Create account Log in



Download links and information about Aware by Salvador. This album was released in 2008 and it belongs to Hip Hop/R&B, Soul, Gospel, Funk genres. It contains 12 tracks with total duration of 46:42 minutes.

Artist: Salvador
Release date: 2008
Genre: Hip Hop/R&B, Soul, Gospel, Funk
Tracks: 12
Duration: 46:42
Buy on iTunes $9.99
Buy on Amazon $9.49


No. Title Length
1. Fly Again 4:55
2. What Would It Be Like 3:23
3. Aware 4:09
4. Everybody Needs You 4:08
5. Llevame 3:36
6. Undeniable 3:55
7. You Rescue Me 3:45
8. Who You Really Are 3:48
9. Free to Be 3:55
10. Here I Am 3:44
11. Brand New Love 3:52
12. What Would It Be Like 3:32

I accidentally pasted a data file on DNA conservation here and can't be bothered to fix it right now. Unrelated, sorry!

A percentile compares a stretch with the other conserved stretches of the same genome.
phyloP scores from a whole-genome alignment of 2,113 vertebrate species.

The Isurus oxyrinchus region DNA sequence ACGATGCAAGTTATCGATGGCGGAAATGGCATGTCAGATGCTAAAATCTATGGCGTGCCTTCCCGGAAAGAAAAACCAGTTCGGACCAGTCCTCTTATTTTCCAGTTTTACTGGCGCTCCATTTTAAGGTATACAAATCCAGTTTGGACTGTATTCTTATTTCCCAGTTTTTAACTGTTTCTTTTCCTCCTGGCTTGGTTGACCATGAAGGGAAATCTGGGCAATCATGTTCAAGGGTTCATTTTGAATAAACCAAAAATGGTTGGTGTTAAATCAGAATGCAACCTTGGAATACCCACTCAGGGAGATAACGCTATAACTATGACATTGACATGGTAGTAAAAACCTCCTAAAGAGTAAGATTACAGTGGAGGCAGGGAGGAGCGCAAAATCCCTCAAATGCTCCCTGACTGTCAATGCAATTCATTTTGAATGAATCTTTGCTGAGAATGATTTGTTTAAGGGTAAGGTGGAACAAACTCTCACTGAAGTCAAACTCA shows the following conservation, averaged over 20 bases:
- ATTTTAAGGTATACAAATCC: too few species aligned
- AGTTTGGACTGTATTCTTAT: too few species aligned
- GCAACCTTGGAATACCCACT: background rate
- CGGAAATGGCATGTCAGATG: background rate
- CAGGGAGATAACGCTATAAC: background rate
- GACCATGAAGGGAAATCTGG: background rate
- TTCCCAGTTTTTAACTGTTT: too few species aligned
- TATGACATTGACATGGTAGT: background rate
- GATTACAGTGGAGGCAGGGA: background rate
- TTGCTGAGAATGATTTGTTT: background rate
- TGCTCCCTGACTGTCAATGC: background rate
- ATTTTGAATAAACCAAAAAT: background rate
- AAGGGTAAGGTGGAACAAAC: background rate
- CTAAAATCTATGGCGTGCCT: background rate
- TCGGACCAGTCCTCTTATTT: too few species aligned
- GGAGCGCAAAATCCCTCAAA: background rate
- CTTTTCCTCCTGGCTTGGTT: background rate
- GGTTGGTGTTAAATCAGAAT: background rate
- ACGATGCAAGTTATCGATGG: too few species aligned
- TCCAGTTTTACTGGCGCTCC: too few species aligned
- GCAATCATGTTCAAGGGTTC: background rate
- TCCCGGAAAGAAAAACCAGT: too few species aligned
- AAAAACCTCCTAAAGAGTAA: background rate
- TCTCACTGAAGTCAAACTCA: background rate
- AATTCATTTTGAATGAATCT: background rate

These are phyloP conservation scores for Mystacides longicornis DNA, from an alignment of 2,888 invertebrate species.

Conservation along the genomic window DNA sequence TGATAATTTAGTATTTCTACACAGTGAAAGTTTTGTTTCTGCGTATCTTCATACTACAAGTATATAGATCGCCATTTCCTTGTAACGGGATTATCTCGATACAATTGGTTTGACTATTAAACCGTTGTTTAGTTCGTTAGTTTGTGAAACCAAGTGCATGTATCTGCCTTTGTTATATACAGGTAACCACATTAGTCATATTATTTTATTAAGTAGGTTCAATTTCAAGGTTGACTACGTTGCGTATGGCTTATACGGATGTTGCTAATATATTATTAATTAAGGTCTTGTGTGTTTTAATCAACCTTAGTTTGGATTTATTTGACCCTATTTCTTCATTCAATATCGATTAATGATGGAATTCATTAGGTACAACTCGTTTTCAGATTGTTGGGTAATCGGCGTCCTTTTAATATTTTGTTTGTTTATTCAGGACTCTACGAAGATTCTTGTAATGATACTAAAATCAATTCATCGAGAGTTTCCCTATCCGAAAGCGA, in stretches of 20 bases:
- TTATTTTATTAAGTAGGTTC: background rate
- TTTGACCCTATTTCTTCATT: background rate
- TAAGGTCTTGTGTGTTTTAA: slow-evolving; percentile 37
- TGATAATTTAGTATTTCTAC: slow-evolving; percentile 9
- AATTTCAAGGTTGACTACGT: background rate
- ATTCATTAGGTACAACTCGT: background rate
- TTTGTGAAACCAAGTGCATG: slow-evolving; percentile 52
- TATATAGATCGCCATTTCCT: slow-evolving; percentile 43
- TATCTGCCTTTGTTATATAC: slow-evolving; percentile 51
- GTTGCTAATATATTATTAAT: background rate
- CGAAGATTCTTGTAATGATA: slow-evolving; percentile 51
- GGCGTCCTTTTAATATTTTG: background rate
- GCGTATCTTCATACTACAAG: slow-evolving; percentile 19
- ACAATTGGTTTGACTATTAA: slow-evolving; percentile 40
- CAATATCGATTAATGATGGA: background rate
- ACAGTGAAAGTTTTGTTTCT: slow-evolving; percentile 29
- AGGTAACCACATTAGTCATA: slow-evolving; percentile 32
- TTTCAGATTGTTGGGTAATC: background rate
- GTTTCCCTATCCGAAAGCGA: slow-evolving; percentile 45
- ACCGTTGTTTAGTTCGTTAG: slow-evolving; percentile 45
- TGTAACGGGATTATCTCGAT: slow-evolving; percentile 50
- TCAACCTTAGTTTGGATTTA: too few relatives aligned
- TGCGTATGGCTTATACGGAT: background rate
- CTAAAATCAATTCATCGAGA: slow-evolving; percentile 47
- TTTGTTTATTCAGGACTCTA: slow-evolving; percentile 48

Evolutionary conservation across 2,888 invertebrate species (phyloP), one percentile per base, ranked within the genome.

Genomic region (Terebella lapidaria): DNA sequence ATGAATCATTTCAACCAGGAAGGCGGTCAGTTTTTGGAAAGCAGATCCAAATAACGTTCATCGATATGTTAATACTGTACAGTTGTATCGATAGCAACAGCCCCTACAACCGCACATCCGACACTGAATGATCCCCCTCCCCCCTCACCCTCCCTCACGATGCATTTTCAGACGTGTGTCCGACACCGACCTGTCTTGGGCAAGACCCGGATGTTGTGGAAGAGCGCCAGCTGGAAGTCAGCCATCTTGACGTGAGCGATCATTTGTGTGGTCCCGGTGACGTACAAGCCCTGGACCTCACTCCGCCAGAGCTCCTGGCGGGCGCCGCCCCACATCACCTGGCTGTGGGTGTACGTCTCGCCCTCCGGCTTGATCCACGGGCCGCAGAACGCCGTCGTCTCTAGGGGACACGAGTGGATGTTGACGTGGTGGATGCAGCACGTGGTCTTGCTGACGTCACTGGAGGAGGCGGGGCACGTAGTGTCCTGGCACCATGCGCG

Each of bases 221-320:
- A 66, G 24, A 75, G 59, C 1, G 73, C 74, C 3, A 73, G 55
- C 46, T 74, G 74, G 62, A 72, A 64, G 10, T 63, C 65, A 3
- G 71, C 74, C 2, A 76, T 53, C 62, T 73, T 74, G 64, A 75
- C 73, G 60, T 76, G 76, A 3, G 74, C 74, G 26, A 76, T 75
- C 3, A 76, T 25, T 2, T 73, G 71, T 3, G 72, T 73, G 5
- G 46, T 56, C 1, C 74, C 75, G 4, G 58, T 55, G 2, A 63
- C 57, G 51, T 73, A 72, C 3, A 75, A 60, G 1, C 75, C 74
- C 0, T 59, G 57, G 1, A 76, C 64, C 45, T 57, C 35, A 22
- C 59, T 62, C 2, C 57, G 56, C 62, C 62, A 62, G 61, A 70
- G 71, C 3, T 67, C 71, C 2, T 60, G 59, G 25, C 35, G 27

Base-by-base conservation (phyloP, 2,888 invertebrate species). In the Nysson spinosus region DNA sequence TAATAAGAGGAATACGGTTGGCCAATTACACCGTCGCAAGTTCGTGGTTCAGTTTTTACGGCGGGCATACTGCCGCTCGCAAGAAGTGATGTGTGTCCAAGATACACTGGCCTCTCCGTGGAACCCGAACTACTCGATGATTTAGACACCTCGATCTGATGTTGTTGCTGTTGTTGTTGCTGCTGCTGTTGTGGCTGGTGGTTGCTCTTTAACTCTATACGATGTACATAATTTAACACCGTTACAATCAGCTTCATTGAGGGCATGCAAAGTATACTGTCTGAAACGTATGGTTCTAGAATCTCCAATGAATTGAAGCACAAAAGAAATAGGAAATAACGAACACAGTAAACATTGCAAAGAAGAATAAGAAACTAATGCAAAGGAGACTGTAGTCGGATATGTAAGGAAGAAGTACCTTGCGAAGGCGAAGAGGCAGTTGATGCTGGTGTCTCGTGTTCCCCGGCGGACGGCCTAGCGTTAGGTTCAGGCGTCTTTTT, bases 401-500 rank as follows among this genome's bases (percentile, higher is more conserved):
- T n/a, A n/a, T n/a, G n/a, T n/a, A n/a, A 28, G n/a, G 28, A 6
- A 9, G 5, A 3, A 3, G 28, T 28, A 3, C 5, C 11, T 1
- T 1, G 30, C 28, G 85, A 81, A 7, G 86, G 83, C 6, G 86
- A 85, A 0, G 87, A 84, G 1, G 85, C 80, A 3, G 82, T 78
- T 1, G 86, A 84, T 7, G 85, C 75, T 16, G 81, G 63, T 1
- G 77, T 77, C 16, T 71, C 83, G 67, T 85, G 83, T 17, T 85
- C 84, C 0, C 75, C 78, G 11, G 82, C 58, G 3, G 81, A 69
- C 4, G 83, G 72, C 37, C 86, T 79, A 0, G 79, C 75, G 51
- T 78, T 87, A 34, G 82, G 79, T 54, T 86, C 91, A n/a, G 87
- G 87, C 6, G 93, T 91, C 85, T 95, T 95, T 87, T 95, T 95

As one of the hardest-working bands in Christian music, Salvador deserve a break. Since their 2000 debut, the Latin pop/rock powerhouse has been toiling tirelessly across the country, playing hundreds of dates a year and wowing audiences and critics alike with its unique mix of worshipful lyrics and a sonic melting pot that would make modern-day Santana proud. Despite the recognition and a couple of radio hits, a breakthrough album still eludes them. Aware, Salvador's sixth attempt at one, sees the Latin brothers scaling things back a bit — it's easily their most low-key effort yet. It's a more demure approach, perhaps reflective of frontman Nic Gonzales' new lot in life — his marriage to Christian pop singer Jaci Velasquez and her pregnancy with the couple's first child while the album was being recorded. With his bachelorhood behind him, it's almost as if Gonzales now sounds older and wiser, but don't mistake this for an energy slump or musical complacency: Aware is still rife with deft musicianship and rhythmic urgency — Salvador remain faith-based music's version of Los Lobos and Los Super Seven by way of Gipsy Kings and one-off world music beasts Burlap to Cashmere. The only thing they do different here is entertain their adult contemporary side more pronouncedly, as evidenced in the poignant title track or the almost ethereal "You Rescue Me." When not balladeering or offering straightforward pop anthems, Salvador stick to what they do best, namely, explosive, edge-of-your-seat aural fiestas, but the life of the party isn't only the horns, the searing guitar solos, or the percussive breakdowns, but the songwriting as well, which happens to be some of the group's most thoughtful thus far. It all amounts to another strong effort from these mainstays of the Christian touring circuit — more toned-down, yes, but coming from a band that doesn't really know how to make a bad album, that's not necessarily a bad thing.